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June 29, 2013 | By August Brown
In a parking lot across the street from the L.A. Live complex in downtown L.A. on Saturday afternoon, the temperature outside the BET Experience matched the star wattage of the weekend's performances. "I feel like my shoes are sticking to the asphalt," said Drew Gordon, a 22-year-old music fan from San Jose who came to L.A. for the festival. "But you don't see something like this often. This is a really good way to get people to step out of what they're used to. " That goes for BET as well.
June 21, 2013 | By Lauren Beale, Los Angeles Times
He's one of the hottest architects in Hollywood: The houses designed by Paul Revere Williams have attracted generations of stars - Lucille Ball and Desi Arnaz, Bill Cosby, Denzel Washington. Actress Debra Messing recently sold a home he designed in Bel-Air for $11.4 million in less than a month - a rapid exchange for a transaction at that price. She had bought the traditional two-story house from film star Renee Zellweger a decade earlier. Williams' homes caught the imagination of the entertainment elite starting in the late 1920s and are still sought-after today, more than three decades after his death.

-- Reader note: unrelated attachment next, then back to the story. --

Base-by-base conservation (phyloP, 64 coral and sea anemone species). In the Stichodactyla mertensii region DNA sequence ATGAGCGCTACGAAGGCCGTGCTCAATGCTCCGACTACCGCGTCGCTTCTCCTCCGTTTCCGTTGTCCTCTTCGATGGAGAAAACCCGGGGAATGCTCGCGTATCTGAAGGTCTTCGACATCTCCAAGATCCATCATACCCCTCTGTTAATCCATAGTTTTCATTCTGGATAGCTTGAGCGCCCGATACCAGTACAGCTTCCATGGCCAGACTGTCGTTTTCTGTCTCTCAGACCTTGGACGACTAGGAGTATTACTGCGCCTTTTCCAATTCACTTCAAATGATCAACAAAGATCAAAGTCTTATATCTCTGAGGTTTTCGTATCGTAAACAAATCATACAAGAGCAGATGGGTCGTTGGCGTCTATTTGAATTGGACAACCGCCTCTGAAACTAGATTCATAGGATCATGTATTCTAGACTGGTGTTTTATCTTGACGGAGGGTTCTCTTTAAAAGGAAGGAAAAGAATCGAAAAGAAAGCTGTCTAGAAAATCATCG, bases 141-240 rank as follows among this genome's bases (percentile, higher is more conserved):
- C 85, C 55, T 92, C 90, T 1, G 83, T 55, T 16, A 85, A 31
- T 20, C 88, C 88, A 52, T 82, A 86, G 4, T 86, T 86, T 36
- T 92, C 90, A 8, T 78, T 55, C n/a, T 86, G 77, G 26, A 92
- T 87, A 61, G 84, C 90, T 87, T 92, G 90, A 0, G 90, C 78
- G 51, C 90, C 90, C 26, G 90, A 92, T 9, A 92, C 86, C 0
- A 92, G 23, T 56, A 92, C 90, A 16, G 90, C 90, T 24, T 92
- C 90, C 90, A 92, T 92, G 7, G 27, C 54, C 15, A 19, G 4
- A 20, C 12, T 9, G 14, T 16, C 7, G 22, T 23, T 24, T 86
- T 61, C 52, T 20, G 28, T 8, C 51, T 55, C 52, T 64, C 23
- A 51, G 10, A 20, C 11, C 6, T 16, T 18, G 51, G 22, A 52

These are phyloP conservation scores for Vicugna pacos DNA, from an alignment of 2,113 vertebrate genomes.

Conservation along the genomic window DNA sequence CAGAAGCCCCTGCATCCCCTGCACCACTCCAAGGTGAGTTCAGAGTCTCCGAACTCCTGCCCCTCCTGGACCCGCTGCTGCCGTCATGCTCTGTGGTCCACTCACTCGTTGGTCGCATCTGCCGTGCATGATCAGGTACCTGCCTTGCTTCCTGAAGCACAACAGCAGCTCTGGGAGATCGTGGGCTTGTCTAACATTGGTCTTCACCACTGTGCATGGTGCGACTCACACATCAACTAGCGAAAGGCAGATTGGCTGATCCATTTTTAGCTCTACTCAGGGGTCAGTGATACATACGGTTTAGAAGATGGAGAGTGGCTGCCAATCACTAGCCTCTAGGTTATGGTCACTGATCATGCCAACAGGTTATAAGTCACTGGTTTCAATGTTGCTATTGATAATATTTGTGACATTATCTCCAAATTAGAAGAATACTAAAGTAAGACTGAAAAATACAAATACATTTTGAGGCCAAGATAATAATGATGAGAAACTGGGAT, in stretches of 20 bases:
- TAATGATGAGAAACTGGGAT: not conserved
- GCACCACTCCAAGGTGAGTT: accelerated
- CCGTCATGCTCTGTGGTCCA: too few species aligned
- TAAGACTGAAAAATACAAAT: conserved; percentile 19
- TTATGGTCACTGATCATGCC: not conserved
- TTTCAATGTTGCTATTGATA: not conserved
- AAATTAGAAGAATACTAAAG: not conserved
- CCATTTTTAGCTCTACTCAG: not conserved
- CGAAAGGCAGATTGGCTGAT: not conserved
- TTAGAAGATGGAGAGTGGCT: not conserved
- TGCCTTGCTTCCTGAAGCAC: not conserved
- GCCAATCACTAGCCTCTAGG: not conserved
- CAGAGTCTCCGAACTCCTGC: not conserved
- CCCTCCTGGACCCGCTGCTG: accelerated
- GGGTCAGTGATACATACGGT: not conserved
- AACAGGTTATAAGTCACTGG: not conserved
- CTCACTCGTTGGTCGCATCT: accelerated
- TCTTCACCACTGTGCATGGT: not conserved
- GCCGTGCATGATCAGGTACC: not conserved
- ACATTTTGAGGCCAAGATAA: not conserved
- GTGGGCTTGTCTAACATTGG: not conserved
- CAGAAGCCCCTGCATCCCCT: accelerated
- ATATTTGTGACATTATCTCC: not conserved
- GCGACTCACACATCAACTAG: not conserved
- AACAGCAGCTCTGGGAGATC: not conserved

June 11, 2013 | By Jamie Wetherbe
Oprah Winfrey is giving $12 million to a planned Washington, D.C., museum that will document African American history. Items from her talk show could be part of its exhibits. The National Museum of African American History and Culture announced Tuesday that Winfrey's gift, combined with her previous donation of $1 million, is its largest to date. PHOTOS: Arts and culture in pictures by The Times "I am so proud of African-American history and its contributions to our nation as a whole," Winfrey said in a statement released by the museum.
June 11, 2013 | By Bob Pool
Back in the days of the jazz greats, when most of the downtown L.A. hotels were still segregated, the Dunbar Hotel was the place that rolled out the carpet for visiting African American musicians and the fans who flocked to see them. London Carter was among those who soaked up the lore of the South Central Avenue hotel, where Cab Calloway, Billie Holiday and Louis Armstrong once were guests and often played. But the Dunbar fell into decline and finally closed as a hotel in the mid-'70s.
May 27, 2013 | By Rong-Gong Lin II and Paul Pringle, Los Angeles Times
A proposal to guarantee USC most of the parking spaces in a state-owned garage during Trojan football games and other events could hurt the neighboring California Science Center by driving down attendance, some supporters of the Exposition Park museum say. As part of a lease package to grant the school control of the Los Angeles Memorial Coliseum, USC has asked the state for about 70% of the spaces in the garage 25 days of the year. That would mean a loss, for each of those days, of about 1,400 spaces to both the Science Center and the California African American Museum.
May 19, 2013 | By James Rainey and Seema Mehta